After 19 years as a sports writer, copy editor and assistant sports editor at The Miami Herald, Hal joined The Palm Beach Post's sports department in 1998. Areas of coverage range from the Olympics, Kentucky Derby and Super Bowl to local sports.
Contract: Signed through 2020 season; earned $10 million in 2016; due to make $8.98 million in 2017Stats: Started and played in career-low five gamesNotable moments: In the second and third games since Pouncey returned to the lineup, Jay Ajayi rushed for a total of 418 yards. Straight talk: You knew Pouncey is a valuable member of the Dolphins’ offensive line. But did you know he’s this valuable?
Pro Football Focus rank: 15th of 63 overall, first in run blocking and fourth in pass protectionStats: 16 games, nine starts, eight receptions for 83 yards and two touchdowns for TennesseeStraight talk: Much has changed since Fasano first joined the Dolphins as a 24-year-old via a trade with Dallas. The most significant part: Fasano is now seen as a blocking tight end, as evidenced by both his No. 1 ranking by PFF and his mere eight receptions last season.
Experience: Entering second NFL season, both with DolphinsAcquired: Signed as undrafted free agent in May 2016Contract: Due to earn $540,000 in 2017 after receiving exclusive rights free-agent tender in MarchStats: Played in eight games on special teams, making three tacklesStraight talk: Maybe no one should squint to find the answer on why the Dolphins offered Pitts a free-agent tender despite seeing limited duty in 2016.
Muck Rack makes it simple to find people, tweets, or articles that mention any name, keyword, company, hashtag etc. We've compiled this guide to help you make the most of your search.
Selecting a term
Start searching tweets, articles from media outlets, articles mentioned in tweets, journalists'
names, titles and bios with some suggested searches:
Companies or Topics (e.g. iPhone, Microsoft)
Phrases (e.g. "cloud computing") — use quotes to keep the terms together
Twitter handles (e.g. @username) — returns those who have mentioned or replied to
Names (e.g. "David Pogue")
Hashtags (e.g. #sxsw, #london2012)
Bio details (e.g. vegan, Olympics, father)
Muck Rack's Advanced Search allows for many boolean operators.
Find results that mention multiple specified terms, use AND or
+. For example, ensure each result contains both Elon Musk and Mark Zuckerberg by
searching Obama AND Romney or Obama + Romney.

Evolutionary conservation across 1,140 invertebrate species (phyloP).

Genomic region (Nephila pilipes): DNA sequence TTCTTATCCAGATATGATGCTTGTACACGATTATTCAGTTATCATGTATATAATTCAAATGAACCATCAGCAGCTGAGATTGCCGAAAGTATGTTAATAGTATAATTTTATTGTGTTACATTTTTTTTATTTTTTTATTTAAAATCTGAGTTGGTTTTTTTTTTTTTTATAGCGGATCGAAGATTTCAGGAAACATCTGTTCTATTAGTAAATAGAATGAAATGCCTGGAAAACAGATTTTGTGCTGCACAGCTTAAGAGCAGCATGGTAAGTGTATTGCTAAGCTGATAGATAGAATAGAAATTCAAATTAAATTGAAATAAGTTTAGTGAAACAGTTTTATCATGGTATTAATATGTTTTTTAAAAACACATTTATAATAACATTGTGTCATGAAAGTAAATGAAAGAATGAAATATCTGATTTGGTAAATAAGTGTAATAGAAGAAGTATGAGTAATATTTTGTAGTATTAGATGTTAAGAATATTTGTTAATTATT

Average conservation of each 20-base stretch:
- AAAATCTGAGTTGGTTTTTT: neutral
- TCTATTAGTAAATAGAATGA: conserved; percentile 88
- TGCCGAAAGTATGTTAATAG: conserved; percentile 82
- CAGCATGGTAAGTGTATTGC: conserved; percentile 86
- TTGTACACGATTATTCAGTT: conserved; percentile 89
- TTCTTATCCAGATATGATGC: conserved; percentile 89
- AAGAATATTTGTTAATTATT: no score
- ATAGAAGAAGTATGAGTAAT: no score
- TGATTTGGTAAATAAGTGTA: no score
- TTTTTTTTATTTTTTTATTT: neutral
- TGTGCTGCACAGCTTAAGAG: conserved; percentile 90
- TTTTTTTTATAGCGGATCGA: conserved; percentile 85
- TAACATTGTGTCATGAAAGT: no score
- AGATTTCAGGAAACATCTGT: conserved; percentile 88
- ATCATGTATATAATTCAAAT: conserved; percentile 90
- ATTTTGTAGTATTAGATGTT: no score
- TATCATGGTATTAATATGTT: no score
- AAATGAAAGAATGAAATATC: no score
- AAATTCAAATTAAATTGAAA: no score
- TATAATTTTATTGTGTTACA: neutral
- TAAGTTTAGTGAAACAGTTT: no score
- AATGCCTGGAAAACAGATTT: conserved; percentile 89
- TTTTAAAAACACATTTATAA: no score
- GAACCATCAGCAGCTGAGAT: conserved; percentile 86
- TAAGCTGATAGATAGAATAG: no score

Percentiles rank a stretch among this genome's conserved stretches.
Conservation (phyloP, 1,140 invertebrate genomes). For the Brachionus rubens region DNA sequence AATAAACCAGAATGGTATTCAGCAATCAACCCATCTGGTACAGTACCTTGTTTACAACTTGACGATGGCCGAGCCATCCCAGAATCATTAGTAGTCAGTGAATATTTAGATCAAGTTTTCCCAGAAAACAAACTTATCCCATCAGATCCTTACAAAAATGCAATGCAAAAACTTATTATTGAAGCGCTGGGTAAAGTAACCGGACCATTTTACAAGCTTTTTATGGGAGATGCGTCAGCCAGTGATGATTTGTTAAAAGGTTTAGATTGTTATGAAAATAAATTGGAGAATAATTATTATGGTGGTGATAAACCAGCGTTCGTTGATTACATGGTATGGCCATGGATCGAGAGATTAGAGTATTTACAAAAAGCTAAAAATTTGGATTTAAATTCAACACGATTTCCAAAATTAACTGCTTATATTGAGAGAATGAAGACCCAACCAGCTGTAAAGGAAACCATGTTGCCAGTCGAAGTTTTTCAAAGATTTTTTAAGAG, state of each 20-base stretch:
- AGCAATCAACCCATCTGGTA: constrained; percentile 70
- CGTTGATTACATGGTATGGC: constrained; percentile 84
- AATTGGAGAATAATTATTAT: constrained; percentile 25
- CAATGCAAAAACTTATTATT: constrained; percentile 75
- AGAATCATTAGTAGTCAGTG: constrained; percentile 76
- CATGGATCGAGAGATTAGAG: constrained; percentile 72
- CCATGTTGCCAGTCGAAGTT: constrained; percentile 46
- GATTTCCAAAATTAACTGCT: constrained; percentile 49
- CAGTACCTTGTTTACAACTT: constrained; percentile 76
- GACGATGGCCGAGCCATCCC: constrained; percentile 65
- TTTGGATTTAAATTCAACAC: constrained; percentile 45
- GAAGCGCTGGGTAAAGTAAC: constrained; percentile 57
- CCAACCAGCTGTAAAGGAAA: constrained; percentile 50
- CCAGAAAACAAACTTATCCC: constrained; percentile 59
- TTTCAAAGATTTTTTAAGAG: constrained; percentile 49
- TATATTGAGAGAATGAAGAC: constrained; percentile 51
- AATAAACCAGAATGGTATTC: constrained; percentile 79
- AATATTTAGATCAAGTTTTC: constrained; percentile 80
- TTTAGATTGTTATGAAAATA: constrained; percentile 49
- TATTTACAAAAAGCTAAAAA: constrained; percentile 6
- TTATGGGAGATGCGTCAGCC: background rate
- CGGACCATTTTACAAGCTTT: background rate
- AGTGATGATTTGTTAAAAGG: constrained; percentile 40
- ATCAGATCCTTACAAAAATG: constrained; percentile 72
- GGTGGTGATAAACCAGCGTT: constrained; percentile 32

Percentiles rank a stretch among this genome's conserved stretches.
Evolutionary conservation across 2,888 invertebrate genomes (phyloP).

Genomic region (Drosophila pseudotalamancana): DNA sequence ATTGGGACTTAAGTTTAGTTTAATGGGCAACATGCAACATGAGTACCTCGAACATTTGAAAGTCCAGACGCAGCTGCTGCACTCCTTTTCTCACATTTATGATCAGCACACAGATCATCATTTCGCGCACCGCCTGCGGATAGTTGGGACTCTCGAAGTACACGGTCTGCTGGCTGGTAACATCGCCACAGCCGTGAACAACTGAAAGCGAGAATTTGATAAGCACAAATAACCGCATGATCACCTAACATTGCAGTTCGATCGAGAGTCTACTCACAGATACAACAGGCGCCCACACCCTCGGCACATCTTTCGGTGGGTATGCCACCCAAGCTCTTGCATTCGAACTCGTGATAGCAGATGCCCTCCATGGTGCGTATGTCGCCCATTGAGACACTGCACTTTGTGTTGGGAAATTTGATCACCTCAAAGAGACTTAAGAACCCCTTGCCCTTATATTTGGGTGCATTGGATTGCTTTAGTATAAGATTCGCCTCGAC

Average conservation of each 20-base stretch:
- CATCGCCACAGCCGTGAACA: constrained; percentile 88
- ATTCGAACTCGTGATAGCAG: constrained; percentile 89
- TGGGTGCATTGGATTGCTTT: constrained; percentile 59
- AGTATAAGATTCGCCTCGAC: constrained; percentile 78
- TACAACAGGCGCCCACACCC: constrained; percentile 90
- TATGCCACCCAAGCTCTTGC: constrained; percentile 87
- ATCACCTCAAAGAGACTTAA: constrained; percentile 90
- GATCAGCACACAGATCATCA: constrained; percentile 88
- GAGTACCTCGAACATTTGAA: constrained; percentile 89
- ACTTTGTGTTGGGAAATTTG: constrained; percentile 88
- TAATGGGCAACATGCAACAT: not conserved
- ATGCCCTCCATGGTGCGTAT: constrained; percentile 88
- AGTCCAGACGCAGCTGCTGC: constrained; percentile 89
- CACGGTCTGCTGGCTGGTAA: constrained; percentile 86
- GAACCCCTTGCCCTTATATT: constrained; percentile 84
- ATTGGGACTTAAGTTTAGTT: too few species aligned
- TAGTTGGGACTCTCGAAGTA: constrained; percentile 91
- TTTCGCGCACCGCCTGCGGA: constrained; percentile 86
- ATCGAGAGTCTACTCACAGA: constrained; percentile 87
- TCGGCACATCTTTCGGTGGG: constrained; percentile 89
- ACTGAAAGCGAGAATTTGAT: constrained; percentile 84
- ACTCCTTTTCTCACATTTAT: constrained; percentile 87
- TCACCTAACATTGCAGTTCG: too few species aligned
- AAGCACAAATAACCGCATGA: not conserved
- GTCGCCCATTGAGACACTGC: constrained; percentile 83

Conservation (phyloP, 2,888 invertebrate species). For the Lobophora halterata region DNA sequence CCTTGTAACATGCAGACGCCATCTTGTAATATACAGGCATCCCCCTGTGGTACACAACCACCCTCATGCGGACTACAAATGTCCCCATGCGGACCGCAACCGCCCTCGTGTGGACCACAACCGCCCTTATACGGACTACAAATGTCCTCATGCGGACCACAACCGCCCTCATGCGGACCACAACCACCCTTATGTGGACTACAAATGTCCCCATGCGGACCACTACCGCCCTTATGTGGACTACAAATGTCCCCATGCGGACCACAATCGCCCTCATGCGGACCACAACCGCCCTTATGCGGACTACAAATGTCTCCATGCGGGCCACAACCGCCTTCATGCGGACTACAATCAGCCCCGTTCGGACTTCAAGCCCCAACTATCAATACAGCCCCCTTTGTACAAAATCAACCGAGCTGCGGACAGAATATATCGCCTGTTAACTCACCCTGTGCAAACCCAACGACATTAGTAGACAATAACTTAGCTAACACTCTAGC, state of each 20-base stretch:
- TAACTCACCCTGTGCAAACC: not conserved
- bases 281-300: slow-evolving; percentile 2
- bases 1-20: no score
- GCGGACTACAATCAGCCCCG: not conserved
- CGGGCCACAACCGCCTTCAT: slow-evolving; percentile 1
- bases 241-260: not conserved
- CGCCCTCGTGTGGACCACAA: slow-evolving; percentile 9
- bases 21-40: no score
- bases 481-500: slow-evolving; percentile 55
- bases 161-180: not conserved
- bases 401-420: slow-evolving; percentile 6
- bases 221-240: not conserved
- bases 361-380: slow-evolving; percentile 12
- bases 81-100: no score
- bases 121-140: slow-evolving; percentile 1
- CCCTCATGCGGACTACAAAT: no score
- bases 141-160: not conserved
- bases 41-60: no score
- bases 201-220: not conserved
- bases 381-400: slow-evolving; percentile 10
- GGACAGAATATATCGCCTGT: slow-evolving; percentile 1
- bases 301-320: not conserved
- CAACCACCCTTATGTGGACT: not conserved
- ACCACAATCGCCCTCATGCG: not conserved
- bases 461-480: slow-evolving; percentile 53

Use the operators OR or , to broaden your search when you'd like either of
multiple terms to appear in results. (This is the default behavior of our search when no operators
are used.) For example, search for democrat OR republican to find results that refer to
Democrats and/or Republicans.
Use NOT or - to subtract results from your search. For
example, searching Disney will yield results about the Walt Disney Company as well as Walt Disney
World Resort. To exclude mentions of Disney World, search for Disney -World or Disney
When using one of these operators with a phrase, enclose it in quotation marks. For example, you can
find results about smartphones excluding Apple's iPhone 4S by searching smartphone -"iPhone
Exact case matching or punctuation
If you're searching for a brand name or keyword that relies on specific punctuation marks or capitalization, you can
find results that match your exact query by adding matchcase: before the keyword you're searching for, like matchcase:E*TRADE .
Use parentheses to separate multiple
boolean phrases. For example, to find journalists talking about having fun in Disney World or
Disneyland, search for ("disney world" OR disneyland) AND fun.
An asterisk can be used to search for any variation of a root word truncated by the asterisk. For example, searching for admin* will return results for administrator, administration, administer, administered, etc.
A near operator is an AND operator where you can control the distance between the words. You can vary the distance the near operation uses by adding a forward slash and number (between 0-99) such as strawberries NEAR/10 "whipped cream", which means the strawberries must exist within 10 words of "whipped cream".